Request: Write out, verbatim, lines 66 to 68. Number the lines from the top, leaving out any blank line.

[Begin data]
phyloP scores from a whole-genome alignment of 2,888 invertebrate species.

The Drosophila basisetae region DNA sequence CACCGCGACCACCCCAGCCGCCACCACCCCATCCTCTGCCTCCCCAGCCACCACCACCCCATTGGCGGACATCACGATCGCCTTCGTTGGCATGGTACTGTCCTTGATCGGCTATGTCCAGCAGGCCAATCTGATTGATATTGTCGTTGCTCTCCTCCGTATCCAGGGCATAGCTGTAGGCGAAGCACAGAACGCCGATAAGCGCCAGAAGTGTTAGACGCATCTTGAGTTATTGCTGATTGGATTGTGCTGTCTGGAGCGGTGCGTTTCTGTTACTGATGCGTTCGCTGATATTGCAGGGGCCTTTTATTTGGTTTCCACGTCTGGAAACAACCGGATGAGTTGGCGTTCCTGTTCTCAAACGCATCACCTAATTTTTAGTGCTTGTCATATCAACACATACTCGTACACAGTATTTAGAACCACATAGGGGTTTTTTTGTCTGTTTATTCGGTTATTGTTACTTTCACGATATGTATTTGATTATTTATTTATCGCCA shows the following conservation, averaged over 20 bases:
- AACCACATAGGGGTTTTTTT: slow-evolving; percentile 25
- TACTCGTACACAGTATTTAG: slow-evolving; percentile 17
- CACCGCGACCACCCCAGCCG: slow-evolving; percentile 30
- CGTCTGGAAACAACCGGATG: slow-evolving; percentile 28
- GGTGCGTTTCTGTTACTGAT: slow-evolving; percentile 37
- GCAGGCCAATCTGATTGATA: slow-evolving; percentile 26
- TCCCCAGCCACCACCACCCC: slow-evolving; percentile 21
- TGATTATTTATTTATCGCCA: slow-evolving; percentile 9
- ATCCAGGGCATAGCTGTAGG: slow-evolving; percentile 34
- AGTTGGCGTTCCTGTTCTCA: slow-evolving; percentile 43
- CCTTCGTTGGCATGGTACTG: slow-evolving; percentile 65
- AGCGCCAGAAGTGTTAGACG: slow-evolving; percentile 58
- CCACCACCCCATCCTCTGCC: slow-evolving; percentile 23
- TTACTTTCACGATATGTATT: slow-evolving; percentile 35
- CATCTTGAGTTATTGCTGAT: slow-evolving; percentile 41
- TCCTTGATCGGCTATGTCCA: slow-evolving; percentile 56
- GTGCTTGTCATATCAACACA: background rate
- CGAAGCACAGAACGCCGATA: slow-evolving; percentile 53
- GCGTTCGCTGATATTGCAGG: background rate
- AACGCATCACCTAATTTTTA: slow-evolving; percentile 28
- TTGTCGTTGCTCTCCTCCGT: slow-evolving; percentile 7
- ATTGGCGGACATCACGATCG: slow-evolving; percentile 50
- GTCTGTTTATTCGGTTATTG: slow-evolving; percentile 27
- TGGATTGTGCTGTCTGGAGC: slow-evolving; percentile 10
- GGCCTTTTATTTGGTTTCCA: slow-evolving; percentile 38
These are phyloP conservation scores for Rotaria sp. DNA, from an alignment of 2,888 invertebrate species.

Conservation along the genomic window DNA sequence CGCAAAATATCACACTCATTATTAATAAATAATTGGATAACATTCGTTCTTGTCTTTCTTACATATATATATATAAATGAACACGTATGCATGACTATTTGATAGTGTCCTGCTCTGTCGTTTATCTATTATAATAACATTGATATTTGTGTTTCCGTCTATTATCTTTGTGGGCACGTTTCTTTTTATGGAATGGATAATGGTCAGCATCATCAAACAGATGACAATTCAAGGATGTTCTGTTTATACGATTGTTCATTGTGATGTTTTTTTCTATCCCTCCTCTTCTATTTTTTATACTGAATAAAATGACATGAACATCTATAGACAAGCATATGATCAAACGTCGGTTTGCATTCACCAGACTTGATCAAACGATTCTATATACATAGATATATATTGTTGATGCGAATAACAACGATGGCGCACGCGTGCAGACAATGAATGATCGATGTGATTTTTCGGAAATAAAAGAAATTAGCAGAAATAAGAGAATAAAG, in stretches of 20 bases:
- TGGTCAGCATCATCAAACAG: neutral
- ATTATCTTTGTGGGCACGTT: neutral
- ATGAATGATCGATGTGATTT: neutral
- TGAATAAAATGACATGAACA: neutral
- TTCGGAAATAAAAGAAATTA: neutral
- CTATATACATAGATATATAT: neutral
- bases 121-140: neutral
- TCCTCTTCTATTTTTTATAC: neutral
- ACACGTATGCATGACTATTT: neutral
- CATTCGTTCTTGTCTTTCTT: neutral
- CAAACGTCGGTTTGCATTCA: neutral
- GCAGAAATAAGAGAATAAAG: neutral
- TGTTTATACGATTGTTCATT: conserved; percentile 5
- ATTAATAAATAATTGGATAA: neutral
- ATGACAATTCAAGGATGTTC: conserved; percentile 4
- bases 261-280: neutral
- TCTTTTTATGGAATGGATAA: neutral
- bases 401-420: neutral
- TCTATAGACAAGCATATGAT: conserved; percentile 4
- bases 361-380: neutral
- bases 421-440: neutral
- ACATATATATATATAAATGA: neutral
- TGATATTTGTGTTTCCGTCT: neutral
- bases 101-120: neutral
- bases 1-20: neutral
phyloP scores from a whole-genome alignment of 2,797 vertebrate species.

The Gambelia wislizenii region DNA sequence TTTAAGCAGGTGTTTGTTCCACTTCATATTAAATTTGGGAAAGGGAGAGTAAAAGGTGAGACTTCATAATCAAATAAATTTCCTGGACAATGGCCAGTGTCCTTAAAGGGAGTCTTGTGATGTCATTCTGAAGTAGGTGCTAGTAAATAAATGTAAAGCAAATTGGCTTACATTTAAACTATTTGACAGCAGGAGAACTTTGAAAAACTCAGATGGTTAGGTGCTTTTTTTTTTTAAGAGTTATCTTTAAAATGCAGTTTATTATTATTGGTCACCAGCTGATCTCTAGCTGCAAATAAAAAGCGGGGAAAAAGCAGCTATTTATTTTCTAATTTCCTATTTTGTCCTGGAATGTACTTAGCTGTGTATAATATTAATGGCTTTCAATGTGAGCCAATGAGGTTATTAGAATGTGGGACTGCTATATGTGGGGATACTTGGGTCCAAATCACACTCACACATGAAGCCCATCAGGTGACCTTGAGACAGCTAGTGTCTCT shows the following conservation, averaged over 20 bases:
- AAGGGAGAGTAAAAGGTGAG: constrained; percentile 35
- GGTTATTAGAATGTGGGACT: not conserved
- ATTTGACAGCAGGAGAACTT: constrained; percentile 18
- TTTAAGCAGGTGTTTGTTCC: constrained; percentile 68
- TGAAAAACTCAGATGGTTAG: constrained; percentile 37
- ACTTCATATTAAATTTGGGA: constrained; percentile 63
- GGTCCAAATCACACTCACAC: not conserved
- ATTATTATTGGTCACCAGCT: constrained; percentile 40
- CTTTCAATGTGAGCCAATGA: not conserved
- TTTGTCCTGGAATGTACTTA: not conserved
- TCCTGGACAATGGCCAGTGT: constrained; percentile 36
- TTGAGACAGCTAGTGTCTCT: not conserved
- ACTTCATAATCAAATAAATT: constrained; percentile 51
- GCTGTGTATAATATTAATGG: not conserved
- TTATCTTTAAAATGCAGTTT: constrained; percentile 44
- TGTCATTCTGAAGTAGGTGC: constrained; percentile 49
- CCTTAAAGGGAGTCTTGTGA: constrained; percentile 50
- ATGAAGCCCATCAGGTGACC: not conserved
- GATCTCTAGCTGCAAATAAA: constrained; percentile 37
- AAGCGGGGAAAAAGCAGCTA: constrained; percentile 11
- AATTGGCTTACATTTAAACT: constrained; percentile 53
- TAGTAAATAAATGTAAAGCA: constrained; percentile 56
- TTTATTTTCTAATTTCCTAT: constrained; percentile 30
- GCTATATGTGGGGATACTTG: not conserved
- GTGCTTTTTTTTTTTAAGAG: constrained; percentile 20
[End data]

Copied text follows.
- TTTGTCCTGGAATGTACTTA: not conserved
- TCCTGGACAATGGCCAGTGT: constrained; percentile 36
- TTGAGACAGCTAGTGTCTCT: not conserved